Breaking Bad Review: "Buyout"
A Breaking Bad Review – More Poison In The Jar
One of the great accomplishments of Breaking Bad’s writers is that they never waste a word–the most unassuming lines are often bursting with subtext. Consider a scene near the end of this week’s episode: after placing a restraining order against the DEA for the “pain and suffering” that they have caused Mike, Saul explains to Hank that “Some hurts only show on the inside.” It might seem like just another funny Saulism, but the line subtly highlights one of Breaking Bad’s most important themes: the danger of pride. In “Buyout” we learn just how hurt Walt feels over the success of his former partners at Gray Matter–the company that he co-founded. He tells Jesse that he took a five thousand dollar buyout when he left, and the company is currently valued at two billion dollars. “I look it up every week,” he says, revealing the constant inner turmoil he feels regarding the situation. And it’s this anguish that clearly motivates his lust for power. It explains how a seemingly good man could justify his terrible crimes. It explains why, even when Jesse and Mike offer a reasonable way out, Walt refuses to take it. His pride is so damaged by the success of Gray Matter that the only way to rebuild himself is by building his own empire. Donna Bowman’s excellent Breaking Bad review in the AV Club argues that this aspect of his personality will prevent him from ever achieving enough success to stop. In Walt’s case, it’s precisely this hidden hurt that has made all the difference in shaping the terrible person he’s become.
The episode picks up right where we left off, after Todd’s killing of the boy on the dirt-bike who witnessed at least some of the great (methylamine) train robbery. Fortunately for him, this isn’t Walt and Jesse’s first disposing-of-a-body rodeo. Walt, Mike, and Todd meticulously disassemble the dirt-bike, placing the individual parts into a plastic barrel. When every part has been put in, they pour on the hydrofluoric acid to dissolve all the pieces. Once finished, Todd goes to fetch the boy’s body. They will, of course, dispose of him in the same way. Afterward, Todd joins Jesse, who has taken no part in the clean up, for a smoke. Todd tries to assuage Jesse’s obvious anger saying, “shit happens,” which is the wrong answer. Jesse punches him in the eye. The whole clean-up sequence is tragic and beautiful, wordlessly shot, and scored with a Twin Peaks-esque funerary synthesizer piece.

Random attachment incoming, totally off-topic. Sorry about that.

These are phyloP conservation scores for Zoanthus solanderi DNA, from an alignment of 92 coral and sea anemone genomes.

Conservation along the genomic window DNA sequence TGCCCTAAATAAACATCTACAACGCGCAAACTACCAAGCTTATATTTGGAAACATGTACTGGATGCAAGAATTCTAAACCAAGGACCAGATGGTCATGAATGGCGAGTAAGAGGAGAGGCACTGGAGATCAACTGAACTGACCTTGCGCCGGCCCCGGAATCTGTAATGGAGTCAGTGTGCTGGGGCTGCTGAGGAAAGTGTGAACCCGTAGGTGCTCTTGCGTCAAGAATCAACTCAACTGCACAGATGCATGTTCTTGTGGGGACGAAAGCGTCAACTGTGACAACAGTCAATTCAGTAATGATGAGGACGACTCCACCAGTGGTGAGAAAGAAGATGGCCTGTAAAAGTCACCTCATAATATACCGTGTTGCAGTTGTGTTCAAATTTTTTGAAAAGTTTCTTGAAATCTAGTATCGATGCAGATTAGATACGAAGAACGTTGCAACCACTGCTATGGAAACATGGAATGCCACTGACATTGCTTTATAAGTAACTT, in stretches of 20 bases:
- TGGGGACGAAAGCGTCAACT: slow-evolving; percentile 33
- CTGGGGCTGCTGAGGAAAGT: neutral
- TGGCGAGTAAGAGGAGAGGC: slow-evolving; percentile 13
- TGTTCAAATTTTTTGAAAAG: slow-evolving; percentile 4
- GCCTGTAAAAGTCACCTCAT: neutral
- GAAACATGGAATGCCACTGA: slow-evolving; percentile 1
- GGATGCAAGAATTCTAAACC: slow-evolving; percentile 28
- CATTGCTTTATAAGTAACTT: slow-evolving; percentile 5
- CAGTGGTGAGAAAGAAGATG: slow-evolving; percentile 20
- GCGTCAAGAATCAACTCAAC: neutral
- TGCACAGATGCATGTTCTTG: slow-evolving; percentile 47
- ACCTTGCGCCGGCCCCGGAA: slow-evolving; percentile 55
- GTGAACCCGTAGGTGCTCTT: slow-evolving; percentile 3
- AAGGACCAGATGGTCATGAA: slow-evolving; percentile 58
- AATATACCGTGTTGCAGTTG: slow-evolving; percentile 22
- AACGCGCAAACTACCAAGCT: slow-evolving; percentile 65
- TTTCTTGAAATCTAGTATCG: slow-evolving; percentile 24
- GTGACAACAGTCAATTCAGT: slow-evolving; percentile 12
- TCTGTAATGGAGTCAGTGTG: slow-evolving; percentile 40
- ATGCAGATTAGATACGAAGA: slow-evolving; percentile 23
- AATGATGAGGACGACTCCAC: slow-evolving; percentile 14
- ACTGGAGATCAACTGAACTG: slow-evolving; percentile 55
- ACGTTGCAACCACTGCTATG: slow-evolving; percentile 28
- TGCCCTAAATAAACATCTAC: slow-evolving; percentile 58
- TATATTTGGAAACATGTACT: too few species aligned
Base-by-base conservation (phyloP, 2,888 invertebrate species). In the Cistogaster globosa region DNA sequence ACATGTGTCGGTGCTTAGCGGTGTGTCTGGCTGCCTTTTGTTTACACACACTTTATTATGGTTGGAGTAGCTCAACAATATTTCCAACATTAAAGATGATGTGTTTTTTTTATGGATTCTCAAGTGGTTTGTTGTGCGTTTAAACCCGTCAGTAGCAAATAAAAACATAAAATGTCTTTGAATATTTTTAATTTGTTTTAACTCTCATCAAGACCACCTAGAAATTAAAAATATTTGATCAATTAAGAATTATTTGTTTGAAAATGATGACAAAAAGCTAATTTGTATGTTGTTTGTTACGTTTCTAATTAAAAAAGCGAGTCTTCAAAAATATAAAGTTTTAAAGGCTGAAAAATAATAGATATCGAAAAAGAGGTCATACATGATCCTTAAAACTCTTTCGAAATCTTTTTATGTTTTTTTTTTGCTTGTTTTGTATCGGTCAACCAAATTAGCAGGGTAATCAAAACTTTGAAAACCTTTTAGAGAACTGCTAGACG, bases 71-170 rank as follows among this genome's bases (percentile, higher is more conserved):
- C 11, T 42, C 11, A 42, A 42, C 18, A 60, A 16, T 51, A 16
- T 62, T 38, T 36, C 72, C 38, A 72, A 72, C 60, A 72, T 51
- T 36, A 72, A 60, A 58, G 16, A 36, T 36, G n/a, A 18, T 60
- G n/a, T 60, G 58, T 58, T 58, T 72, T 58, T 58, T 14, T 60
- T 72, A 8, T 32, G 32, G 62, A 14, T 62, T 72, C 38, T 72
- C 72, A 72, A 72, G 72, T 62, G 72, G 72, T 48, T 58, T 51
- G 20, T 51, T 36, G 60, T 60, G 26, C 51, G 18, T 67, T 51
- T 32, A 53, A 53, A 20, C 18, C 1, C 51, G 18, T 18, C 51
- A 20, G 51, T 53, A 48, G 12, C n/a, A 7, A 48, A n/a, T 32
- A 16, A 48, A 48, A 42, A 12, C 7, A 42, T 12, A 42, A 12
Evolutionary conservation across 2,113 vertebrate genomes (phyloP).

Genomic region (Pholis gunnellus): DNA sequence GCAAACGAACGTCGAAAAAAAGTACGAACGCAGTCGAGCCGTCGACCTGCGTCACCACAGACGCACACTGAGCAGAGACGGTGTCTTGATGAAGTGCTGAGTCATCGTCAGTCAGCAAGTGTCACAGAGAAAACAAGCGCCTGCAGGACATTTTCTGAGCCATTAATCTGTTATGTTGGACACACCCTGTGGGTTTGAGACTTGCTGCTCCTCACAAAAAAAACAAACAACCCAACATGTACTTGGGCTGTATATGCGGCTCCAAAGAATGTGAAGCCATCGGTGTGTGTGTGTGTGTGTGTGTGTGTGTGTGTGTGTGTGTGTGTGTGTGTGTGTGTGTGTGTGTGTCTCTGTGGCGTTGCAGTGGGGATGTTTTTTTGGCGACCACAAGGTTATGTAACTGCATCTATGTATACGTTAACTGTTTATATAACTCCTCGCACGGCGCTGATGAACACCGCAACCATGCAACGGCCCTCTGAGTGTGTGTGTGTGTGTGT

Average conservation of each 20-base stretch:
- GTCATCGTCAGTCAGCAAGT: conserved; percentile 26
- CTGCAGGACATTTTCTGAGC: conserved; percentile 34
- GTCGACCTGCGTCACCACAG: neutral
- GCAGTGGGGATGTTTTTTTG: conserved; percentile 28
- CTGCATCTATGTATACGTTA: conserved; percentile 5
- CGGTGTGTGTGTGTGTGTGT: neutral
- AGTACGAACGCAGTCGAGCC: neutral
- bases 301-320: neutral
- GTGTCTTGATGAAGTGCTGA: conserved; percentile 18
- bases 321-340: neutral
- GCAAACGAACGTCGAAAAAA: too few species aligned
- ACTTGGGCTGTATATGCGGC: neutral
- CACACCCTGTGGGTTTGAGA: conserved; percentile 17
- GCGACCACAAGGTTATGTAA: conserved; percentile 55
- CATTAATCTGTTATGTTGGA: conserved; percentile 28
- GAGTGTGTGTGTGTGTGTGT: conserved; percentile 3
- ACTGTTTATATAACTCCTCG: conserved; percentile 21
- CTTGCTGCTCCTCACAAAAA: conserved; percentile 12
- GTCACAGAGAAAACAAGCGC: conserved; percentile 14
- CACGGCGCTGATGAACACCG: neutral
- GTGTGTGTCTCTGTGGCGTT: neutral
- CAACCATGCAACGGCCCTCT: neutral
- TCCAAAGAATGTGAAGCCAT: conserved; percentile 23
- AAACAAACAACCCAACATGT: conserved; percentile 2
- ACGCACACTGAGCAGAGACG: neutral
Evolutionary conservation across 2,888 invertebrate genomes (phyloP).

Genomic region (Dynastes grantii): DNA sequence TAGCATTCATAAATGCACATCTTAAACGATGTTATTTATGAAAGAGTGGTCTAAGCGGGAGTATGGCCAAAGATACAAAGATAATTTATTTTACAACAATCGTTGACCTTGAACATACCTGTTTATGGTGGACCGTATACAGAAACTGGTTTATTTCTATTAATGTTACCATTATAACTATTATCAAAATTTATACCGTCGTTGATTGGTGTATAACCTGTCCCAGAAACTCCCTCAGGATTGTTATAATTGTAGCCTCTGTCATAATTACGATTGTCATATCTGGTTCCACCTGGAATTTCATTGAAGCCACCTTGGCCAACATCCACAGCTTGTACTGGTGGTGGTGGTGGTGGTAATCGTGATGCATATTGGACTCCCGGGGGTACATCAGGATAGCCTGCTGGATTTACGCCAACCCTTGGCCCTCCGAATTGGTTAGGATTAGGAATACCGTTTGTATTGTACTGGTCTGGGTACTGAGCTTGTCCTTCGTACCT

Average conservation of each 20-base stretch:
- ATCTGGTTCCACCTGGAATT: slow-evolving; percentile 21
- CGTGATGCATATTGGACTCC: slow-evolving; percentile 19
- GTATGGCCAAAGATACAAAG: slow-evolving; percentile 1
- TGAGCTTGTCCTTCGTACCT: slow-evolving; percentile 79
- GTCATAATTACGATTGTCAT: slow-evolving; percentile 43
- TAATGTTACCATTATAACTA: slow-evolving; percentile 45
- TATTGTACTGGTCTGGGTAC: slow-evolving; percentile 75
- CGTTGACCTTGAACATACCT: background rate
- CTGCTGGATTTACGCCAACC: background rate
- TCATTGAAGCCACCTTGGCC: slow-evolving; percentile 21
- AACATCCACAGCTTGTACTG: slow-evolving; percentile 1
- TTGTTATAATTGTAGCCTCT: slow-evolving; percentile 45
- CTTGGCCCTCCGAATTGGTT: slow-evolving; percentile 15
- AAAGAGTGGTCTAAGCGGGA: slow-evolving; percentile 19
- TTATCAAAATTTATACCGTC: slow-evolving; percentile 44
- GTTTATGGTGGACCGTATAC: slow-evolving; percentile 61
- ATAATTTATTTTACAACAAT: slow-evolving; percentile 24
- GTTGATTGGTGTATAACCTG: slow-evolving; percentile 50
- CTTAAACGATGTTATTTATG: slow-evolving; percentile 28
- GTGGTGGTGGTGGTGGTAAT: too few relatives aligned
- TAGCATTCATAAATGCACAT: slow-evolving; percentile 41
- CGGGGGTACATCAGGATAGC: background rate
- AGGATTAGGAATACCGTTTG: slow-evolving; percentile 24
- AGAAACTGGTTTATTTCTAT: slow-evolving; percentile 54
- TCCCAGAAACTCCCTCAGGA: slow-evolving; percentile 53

Next, the three men grill Todd over his decision to shoot the boy. Todd has all his bases covered: “We’d have no chance to catch him…No one was supposed to know…I was looking out for the team…He made us.” The last excuse seems particularly disingenuous, as it was unclear whether the boy even knew what he was looking at. Then the meth ring triumvirate send Todd off to discuss the matter without him in the room. Todd makes his last arguments to them before leaving: “My priority is this business.” It all reads like some psychotic job interview. Todd continually trying to prove his worth and loyalty, while Walt, Mike, and Jesse discuss whether or not he’ll keep his position in the organization. But it all feels absurd in the context of a murder. Jesse has no interest in keeping Todd around. Walt explains that they have three options, which is really just a rhetorical device he uses to convince everyone else of the decision he has already made. Walt attempted to pull this trick in “Full Measure,” when after killing his associates, he presented Gus with two options: kill me and stop production, or let this go and return focus to the business. Of course, Gus was too smart for it. This time there are three options: fire Todd (though he obviously knows too much), kill Todd (which no one wants to do), or keep Todd on the team. When presented this way, the choice is simple, and Mike and Walt, at least, are in agreement.
Todd walks out to his car to head home. Inside we see that he has kept the boy’s tarantula, which is still captive inside the mason jar. I argued in last week’s Breaking Bad review that the spider represents Lydia and Skyler’s captivity, and the danger that they pose to their captors. Both women present a real threat to the whole operation; they simply know too much. At this point, there is no good reason for Lydia not to flip to the DEA; and, Skyler outright wants Walt dead. Yet, no one seems to regard them as dangerous, much like the boy recklessly handling the tarantula. Walt naively believes he can keep control of the expanding web of his operation. And, here, we might read the decision to let Todd live as adding just that much more poison to the jar. Any one, or all of them, will surely play a part in Walt’s undoing.